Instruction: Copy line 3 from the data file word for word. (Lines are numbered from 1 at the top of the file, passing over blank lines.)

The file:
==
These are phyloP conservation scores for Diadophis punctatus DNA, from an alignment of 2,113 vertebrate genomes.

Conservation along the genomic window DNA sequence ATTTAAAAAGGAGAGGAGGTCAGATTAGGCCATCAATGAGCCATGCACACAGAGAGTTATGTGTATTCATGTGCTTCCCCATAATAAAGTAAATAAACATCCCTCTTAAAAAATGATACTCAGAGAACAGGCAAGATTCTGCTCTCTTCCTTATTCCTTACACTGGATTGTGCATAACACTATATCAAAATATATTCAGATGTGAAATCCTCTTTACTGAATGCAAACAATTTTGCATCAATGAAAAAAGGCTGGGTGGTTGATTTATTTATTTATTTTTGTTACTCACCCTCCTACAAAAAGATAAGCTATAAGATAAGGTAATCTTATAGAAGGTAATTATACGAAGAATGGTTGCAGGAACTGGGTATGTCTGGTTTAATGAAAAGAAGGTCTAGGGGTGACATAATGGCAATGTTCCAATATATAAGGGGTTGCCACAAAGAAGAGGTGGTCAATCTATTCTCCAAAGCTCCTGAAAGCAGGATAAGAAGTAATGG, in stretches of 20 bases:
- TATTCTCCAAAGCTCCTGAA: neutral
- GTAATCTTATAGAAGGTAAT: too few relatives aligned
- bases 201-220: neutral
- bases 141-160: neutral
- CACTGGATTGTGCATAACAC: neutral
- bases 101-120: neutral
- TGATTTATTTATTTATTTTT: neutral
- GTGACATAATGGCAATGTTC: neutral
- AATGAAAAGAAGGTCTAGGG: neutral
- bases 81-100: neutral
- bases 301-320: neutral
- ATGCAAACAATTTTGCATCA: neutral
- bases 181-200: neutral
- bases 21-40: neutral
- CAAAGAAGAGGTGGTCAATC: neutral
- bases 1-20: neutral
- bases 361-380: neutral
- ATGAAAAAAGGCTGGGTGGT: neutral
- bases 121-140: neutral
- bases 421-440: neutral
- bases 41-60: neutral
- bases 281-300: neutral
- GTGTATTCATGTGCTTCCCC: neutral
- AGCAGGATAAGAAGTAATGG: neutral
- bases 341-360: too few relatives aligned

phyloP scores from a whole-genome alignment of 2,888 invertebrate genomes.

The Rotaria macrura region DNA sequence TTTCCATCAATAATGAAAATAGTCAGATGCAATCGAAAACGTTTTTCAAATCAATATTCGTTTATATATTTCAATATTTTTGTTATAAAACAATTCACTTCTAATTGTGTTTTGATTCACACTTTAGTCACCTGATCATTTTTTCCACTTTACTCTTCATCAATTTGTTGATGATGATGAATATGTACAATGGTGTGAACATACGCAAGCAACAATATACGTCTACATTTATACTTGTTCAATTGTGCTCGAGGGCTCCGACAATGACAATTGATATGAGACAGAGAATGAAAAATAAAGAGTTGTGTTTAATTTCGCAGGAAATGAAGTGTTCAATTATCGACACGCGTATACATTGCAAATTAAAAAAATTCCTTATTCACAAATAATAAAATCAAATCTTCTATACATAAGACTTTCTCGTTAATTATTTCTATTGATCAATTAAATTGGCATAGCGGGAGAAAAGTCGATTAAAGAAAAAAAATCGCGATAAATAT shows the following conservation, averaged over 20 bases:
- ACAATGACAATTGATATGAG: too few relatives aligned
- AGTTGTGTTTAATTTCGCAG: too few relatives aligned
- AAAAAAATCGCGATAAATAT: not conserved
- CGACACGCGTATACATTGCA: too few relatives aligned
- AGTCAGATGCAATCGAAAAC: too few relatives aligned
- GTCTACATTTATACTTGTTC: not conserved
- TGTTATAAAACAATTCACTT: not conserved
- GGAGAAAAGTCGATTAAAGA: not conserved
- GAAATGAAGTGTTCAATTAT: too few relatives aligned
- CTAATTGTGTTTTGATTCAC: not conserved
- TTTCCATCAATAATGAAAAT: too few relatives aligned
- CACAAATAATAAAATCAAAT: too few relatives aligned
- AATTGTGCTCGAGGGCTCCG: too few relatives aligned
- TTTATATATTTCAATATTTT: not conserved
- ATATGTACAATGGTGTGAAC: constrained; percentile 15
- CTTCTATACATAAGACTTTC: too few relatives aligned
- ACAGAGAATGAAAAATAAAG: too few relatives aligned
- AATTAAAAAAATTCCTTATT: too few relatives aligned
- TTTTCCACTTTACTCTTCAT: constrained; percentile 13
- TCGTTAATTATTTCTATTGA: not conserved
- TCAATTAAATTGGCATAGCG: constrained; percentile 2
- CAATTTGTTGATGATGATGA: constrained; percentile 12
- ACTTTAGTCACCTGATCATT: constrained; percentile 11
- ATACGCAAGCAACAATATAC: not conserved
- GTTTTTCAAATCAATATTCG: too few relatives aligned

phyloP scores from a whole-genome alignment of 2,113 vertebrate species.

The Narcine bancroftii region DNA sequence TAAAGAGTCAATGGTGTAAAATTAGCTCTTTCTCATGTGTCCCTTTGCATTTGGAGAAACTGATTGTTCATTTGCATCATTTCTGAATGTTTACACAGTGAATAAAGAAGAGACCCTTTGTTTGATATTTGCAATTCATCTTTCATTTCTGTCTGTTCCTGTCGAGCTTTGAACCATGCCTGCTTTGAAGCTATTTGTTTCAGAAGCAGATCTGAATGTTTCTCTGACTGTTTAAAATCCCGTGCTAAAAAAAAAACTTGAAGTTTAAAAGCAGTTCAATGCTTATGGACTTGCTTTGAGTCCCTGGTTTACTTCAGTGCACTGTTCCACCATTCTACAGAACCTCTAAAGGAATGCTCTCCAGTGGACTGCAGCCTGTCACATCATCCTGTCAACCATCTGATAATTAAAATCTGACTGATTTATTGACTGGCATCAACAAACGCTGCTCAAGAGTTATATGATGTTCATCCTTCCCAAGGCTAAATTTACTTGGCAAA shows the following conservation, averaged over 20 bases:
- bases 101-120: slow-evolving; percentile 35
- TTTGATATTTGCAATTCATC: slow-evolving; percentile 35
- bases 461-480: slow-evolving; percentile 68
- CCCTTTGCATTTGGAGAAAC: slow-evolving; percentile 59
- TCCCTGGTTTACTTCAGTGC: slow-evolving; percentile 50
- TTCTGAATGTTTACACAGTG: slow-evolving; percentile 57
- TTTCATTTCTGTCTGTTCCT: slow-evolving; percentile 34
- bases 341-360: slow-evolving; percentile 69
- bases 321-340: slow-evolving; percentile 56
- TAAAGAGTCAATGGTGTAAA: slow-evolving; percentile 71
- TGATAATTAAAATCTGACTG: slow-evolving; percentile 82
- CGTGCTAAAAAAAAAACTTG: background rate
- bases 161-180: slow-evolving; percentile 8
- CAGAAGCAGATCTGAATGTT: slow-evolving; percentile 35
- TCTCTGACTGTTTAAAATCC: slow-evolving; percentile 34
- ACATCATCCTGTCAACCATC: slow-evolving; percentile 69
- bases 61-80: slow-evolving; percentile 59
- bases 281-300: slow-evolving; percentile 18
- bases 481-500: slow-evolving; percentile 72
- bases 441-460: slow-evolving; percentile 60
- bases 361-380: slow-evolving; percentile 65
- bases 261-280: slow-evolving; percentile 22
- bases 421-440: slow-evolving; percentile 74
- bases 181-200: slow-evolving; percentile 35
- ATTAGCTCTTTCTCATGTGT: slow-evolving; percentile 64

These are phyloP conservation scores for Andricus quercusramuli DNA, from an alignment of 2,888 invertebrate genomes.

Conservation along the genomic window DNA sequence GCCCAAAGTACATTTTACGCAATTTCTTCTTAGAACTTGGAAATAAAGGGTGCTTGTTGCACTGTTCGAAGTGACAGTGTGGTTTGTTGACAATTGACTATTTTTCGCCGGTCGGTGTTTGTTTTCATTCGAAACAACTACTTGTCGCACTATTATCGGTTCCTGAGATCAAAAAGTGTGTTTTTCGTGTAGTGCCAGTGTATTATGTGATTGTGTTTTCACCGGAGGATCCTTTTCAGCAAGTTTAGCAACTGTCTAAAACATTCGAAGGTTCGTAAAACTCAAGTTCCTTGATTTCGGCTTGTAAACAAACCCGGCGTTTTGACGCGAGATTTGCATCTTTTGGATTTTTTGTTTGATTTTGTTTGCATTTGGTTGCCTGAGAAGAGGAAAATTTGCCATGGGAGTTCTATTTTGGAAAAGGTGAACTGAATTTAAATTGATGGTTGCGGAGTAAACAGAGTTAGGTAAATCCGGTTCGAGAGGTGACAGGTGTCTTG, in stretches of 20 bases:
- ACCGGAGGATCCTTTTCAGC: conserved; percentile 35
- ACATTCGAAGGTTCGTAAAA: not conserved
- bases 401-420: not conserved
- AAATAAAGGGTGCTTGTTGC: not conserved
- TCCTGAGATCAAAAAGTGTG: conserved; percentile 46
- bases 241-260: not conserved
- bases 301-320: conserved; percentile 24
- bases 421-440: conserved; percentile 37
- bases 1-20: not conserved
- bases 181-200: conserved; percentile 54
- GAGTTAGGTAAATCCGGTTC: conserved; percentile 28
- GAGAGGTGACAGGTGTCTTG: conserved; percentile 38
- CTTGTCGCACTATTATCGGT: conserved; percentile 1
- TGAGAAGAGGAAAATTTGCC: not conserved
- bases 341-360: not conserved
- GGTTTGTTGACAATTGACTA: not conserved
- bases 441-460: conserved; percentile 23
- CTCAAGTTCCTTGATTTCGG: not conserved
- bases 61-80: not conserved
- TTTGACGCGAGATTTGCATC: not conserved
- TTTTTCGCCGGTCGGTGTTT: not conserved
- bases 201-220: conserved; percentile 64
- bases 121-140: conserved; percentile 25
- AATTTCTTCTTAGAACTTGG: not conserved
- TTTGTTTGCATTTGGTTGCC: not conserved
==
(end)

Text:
- TATTCTCCAAAGCTCCTGAA: neutral